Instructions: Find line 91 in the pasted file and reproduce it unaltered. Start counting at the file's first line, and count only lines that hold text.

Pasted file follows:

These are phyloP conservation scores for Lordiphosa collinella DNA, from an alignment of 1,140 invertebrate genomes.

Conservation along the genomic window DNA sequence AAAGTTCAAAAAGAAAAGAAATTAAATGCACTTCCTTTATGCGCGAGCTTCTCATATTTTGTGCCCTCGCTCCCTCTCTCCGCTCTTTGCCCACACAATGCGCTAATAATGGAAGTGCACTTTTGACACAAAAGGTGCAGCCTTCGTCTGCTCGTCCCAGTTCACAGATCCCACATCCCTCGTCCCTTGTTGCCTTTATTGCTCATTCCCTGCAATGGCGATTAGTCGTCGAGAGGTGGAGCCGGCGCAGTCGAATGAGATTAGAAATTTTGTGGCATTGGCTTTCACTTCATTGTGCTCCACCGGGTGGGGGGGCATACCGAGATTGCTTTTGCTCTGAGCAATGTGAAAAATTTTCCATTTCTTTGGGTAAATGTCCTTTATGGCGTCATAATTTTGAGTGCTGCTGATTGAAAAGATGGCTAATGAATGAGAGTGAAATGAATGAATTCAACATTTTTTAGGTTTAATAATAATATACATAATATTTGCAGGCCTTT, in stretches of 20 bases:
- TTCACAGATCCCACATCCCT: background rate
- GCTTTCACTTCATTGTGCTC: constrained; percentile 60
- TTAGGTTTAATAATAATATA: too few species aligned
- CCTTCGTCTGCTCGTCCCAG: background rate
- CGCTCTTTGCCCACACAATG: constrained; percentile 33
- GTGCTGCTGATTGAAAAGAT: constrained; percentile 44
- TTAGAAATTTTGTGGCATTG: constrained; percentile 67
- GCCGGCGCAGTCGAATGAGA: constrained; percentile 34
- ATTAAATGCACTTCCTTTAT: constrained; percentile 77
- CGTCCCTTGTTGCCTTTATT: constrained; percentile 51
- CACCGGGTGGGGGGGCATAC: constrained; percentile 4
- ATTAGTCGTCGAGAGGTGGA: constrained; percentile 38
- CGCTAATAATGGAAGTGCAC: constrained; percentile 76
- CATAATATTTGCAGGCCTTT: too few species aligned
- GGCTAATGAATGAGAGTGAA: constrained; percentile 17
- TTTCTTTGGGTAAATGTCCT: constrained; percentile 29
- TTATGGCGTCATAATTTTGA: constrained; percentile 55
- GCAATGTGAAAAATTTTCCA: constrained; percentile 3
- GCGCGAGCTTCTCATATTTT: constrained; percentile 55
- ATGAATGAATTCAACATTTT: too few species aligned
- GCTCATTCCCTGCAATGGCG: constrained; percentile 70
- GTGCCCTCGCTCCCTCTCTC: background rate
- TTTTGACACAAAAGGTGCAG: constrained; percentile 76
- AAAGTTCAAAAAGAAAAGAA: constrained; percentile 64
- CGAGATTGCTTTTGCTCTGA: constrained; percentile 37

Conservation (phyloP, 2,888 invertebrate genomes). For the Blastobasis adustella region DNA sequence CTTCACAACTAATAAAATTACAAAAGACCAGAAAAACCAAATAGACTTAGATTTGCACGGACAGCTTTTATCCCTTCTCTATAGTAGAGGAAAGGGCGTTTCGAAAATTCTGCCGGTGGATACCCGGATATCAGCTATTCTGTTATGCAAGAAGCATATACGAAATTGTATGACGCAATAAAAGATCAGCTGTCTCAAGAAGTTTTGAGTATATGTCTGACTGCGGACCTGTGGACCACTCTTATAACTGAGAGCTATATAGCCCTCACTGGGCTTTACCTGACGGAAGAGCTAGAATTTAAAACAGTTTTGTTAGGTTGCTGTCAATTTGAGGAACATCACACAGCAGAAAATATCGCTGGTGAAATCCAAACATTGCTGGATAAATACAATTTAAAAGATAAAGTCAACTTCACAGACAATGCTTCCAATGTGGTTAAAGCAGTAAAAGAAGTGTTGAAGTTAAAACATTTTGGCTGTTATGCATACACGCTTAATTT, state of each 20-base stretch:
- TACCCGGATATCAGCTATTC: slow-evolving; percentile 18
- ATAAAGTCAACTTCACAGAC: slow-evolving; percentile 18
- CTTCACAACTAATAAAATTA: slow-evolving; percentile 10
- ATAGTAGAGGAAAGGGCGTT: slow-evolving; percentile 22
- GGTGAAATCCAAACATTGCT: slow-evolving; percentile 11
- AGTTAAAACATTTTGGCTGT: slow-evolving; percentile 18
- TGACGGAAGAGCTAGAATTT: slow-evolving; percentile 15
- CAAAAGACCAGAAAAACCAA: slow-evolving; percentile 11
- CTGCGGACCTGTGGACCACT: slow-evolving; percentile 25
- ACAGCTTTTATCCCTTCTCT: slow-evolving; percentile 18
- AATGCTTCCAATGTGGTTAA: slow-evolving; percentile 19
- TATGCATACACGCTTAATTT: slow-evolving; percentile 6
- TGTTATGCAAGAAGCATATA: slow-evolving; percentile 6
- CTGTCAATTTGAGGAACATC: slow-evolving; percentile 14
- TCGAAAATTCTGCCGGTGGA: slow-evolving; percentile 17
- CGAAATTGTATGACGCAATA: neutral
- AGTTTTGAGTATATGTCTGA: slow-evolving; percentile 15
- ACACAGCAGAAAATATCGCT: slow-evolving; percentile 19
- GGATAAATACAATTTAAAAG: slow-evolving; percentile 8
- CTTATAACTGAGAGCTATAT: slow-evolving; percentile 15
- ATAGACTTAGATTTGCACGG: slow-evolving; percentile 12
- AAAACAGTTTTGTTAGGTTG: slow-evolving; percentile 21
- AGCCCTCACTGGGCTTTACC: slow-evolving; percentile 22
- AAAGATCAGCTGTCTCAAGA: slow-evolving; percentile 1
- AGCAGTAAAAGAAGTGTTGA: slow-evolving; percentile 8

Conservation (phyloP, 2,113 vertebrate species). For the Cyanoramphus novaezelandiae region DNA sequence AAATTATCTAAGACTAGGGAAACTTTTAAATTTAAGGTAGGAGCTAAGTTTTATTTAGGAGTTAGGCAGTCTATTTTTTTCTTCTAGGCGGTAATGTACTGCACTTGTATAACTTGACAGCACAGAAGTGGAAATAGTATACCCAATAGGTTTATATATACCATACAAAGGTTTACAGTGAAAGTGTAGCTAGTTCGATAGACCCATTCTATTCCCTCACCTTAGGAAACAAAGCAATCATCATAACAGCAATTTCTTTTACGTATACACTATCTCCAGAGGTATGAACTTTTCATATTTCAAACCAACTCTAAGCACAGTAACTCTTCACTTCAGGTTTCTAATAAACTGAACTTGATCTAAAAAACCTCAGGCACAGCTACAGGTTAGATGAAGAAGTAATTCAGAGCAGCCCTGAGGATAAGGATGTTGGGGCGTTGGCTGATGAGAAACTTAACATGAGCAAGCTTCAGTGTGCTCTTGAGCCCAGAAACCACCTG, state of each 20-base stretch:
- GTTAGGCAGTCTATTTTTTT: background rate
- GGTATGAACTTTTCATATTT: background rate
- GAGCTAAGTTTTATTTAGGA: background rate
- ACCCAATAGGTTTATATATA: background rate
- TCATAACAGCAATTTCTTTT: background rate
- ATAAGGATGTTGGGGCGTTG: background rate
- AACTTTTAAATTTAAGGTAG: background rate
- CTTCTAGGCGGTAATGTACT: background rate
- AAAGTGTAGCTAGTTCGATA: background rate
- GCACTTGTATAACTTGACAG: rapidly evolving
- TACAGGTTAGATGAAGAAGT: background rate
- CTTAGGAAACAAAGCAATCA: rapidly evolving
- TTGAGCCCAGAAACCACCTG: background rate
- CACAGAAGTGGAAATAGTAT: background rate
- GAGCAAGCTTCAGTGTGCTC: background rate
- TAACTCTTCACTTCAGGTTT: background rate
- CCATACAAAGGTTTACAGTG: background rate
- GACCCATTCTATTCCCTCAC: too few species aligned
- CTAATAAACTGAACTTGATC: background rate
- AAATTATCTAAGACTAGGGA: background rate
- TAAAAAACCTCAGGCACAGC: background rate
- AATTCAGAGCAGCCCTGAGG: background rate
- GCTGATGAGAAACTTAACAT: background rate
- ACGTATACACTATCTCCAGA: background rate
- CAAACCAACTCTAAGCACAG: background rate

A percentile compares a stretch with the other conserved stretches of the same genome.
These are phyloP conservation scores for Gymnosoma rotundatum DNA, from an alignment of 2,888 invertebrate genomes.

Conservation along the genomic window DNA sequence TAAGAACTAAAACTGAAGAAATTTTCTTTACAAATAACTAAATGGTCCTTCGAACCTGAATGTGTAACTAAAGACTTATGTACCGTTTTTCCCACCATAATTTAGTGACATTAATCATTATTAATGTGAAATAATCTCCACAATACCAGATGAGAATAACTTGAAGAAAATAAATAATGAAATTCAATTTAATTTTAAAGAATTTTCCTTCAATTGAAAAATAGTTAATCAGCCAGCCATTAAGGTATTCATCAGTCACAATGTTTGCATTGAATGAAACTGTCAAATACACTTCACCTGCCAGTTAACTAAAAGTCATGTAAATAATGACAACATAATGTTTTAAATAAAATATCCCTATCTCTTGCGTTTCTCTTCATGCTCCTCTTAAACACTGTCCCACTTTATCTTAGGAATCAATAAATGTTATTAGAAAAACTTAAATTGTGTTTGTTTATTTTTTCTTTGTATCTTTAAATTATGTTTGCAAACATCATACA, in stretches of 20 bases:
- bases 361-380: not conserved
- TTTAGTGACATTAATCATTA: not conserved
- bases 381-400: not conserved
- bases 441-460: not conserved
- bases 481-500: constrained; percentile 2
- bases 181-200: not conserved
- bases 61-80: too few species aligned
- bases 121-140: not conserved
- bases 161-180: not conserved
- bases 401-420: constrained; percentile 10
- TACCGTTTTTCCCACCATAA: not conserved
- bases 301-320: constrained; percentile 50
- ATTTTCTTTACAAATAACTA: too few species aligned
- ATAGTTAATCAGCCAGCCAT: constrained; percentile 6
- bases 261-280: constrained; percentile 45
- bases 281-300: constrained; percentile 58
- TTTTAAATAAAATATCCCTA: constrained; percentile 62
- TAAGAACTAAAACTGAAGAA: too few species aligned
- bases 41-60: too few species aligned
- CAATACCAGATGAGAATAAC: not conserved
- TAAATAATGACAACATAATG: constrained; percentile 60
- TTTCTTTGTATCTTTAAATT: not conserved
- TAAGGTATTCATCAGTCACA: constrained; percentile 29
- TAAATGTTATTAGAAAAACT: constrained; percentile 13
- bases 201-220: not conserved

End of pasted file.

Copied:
- bases 161-180: not conserved